Lao-Thai Collaboration in HIV Nutrition (Lao-TACHIN)

By March 17, 2019 August 19th, 2019 Solution


The Greater Mekong subregion, one of the world’s fasting-growing areas, has been especially vulnerable to and affected by HIV. As a land bridge between South and East Asia, it is well positioned for trade with its neighbours, yet this same advantage and connectivity expose it to the rapid spread of HIV. The subregion was an original epicentre of the HIV epidemic in Asia, and in the previous decade, it was estimated that more than 1.6 million people in the subregion were living with HIV/AIDS. Nearly a quarter of those affected were women, and the proportion was rising. (

Towards a Solution

In 2008, the Lao People’s Democratic Republic came together with Australia and Thailand, in partnership with the Thai Red Cross AIDS Research Centre and the Albion Centre, to create the Lao-Thai Collaboration in HIV Nutrition project, known as Lao-TACHIN. The project built on the successful experience of the similarly named Thai-Australian Collaboration in HIV Nutrition (TACHIN) project. The aim was to ensure better, universal access to comprehensive HIV treatment, care and support in the Greater Mekong subregion through a strong focus on nutrition.

The Lao-TACHIN project offers a vast global network of services for capacity-building and the sharing of knowledge and experience that has helped countries to provide adequate HIV treatment. The good practices of integrating HIV-nutrition service into HIV treatment in the southern Lao People’s Democratic Republic demonstrated the benefits of supporting and improving quality of treatment. As a result, other regions and countries have taken up the practice. The Thai Red Cross AIDS Research Centre and the Albion Centre played the key role in advocating and supporting the Lao People’s Democratic Republic to network with other organizations and countries in order to expand the HIV- nutrition project through South-South cooperation.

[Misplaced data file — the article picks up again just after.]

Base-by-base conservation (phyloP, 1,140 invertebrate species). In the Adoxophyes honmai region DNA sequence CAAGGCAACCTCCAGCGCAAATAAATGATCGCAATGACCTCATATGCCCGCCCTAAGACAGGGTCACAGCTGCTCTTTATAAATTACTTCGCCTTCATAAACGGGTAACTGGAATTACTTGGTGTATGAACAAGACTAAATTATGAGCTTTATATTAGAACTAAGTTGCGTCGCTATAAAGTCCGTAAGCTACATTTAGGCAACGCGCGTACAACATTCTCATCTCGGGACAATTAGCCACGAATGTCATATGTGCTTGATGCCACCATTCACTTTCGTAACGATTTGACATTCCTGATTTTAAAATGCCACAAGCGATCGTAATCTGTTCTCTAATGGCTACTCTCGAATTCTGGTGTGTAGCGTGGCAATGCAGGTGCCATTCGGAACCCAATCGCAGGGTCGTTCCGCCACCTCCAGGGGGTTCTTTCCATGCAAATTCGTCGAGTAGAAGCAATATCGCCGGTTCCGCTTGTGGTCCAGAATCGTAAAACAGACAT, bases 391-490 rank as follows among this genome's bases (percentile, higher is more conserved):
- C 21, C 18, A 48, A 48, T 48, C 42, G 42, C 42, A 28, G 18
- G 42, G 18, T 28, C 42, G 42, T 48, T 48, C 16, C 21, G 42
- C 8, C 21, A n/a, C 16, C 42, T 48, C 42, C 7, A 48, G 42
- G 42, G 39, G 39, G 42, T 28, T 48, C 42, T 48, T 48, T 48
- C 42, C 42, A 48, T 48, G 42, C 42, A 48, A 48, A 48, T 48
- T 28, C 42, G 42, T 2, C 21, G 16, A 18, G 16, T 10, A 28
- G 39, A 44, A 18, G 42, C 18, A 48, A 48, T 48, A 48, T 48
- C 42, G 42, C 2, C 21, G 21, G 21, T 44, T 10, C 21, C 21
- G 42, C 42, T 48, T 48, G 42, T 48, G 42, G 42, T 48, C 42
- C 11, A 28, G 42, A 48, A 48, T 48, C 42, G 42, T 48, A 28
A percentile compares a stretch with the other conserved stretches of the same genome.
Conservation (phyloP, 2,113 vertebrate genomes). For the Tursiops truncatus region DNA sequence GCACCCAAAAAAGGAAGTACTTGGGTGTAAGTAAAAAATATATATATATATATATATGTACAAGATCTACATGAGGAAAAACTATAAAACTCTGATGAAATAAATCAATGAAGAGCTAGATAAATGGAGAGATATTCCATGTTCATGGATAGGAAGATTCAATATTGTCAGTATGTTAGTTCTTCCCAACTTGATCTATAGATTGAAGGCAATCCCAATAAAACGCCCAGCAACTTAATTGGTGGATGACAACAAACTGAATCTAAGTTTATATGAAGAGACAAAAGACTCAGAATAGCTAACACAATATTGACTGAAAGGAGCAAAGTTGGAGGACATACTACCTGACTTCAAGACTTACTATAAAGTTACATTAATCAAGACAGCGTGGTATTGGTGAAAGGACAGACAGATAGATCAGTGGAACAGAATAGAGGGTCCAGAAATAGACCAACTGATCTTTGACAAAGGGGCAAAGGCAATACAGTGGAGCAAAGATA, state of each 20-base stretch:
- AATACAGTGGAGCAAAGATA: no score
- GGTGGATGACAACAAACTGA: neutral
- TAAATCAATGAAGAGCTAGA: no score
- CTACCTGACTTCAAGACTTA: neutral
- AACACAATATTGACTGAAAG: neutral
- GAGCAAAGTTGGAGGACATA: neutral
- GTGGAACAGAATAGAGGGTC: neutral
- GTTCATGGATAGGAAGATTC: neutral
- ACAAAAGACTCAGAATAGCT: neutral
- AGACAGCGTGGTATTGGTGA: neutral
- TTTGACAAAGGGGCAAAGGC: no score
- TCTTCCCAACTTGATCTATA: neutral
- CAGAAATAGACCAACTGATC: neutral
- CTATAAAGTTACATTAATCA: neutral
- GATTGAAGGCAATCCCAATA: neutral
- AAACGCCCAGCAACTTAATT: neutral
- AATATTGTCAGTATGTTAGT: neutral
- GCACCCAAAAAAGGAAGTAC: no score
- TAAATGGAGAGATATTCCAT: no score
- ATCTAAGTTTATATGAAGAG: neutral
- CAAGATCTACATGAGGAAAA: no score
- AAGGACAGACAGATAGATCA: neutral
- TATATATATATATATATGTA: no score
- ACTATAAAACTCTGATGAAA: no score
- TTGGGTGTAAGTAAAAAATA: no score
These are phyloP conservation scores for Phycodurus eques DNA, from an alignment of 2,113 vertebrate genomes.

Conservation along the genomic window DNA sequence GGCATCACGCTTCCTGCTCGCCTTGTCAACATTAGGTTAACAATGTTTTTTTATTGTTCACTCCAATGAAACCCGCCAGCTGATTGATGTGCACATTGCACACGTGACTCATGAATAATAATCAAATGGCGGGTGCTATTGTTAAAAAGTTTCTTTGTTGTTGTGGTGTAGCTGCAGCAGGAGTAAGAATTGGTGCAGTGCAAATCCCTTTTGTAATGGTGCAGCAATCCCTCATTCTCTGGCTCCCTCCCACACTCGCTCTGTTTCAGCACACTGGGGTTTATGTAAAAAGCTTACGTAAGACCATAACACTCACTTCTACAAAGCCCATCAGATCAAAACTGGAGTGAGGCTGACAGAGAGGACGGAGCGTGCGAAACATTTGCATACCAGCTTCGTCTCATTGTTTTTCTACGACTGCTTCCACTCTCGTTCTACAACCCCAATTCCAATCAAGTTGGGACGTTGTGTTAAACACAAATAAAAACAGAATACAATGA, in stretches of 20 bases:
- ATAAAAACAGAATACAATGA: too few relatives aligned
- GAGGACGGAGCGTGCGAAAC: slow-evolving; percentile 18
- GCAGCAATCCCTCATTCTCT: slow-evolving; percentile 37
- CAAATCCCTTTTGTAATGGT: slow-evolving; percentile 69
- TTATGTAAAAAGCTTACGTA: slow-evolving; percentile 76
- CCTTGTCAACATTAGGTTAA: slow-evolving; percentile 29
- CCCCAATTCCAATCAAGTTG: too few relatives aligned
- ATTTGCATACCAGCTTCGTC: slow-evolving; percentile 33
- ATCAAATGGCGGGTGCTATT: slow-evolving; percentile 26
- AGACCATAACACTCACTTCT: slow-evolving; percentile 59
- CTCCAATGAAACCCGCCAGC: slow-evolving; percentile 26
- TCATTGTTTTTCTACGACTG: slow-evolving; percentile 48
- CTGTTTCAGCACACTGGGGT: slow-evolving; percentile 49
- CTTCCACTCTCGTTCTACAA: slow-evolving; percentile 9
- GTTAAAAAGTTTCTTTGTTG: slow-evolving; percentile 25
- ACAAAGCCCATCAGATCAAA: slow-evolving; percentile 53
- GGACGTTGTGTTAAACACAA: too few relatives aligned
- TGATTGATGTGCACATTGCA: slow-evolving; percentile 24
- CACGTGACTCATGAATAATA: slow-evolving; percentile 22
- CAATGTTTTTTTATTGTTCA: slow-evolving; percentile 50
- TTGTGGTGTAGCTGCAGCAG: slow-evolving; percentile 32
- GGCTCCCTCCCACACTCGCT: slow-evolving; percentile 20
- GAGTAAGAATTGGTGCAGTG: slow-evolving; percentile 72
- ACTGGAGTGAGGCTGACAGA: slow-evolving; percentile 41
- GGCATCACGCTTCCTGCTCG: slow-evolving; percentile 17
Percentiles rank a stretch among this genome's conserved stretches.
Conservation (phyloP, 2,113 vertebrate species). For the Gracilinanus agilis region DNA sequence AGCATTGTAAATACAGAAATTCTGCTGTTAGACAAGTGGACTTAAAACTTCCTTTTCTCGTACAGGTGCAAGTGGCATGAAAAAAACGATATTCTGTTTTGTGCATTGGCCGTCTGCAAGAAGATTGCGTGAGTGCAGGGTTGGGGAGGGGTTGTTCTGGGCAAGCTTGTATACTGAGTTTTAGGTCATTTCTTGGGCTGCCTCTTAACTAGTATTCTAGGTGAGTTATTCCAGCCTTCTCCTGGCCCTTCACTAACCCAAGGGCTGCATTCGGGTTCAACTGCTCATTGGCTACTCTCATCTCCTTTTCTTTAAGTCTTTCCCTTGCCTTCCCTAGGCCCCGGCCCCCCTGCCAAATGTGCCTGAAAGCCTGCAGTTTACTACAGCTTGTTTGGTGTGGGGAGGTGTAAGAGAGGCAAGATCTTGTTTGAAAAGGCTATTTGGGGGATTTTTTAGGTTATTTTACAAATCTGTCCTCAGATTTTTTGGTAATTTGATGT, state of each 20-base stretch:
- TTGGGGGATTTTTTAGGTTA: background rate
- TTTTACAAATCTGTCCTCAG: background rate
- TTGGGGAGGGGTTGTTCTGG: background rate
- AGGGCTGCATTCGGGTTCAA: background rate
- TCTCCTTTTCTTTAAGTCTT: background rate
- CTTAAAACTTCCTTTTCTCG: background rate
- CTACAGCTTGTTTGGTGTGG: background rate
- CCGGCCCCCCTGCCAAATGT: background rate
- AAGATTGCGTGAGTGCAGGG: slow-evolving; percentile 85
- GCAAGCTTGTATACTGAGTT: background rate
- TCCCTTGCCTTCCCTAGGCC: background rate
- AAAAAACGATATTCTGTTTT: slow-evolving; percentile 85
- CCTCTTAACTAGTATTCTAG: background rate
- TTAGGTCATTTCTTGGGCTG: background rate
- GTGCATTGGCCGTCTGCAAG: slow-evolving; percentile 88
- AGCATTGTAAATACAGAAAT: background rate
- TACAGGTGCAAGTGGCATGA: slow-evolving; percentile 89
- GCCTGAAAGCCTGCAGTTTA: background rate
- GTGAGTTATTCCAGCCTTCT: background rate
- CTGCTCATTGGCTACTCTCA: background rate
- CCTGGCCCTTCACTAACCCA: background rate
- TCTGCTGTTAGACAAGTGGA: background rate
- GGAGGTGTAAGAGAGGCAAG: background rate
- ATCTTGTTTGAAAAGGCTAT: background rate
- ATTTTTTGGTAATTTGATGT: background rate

The project takes a multidimensional approach to treating HIV and its impacts, focusing on providing people living with HIV the right nutrition to ensure survival and a better quality of life. The approach includes strong capacity-development and system-strengthening components, with a focus on local partnerships. The Thai Red Cross AIDS Research Centre used the South-South approach for capacity development and system strengthening of HIV-nutrition services in the Lao People’s Democratic Republic, providing technical support to health-care providers and peers of people living with HIV while supporting the provincial hospital to work with the provincial health office and the peer support group for people living with HIV to integrate HIV-nutrition services into HIV prevention, treatment, care and support.

During its five-year run, the Lao-TACHIN project showed significant progress both in HIV treatment and nutrition in 11 participating provinces, and it has now expanded to others. The project trained peer educators and provided nutrition education in 12 provinces, where it also offered HIV counselling and testing and the prevention of parent-to-child transmission, which are now ongoing. In short, the initiative has demonstrated the importance of a nutrition approach to HIV treatment.

In 2012, the project shared its lesson at the regional HIV-nutrition workshop in Bangkok that was attended by a number of policymakers and health-care providers from Asia-Pacific countries. Cambodian policymakers and providers of HIV health care in turn asked for an onsite visit. The project has since been used as a best practice in Cambodia and Myanmar, following the Lao- TACHIN innovation of a multidisciplinary approach to HIV treatment with a strong focus on nutrition.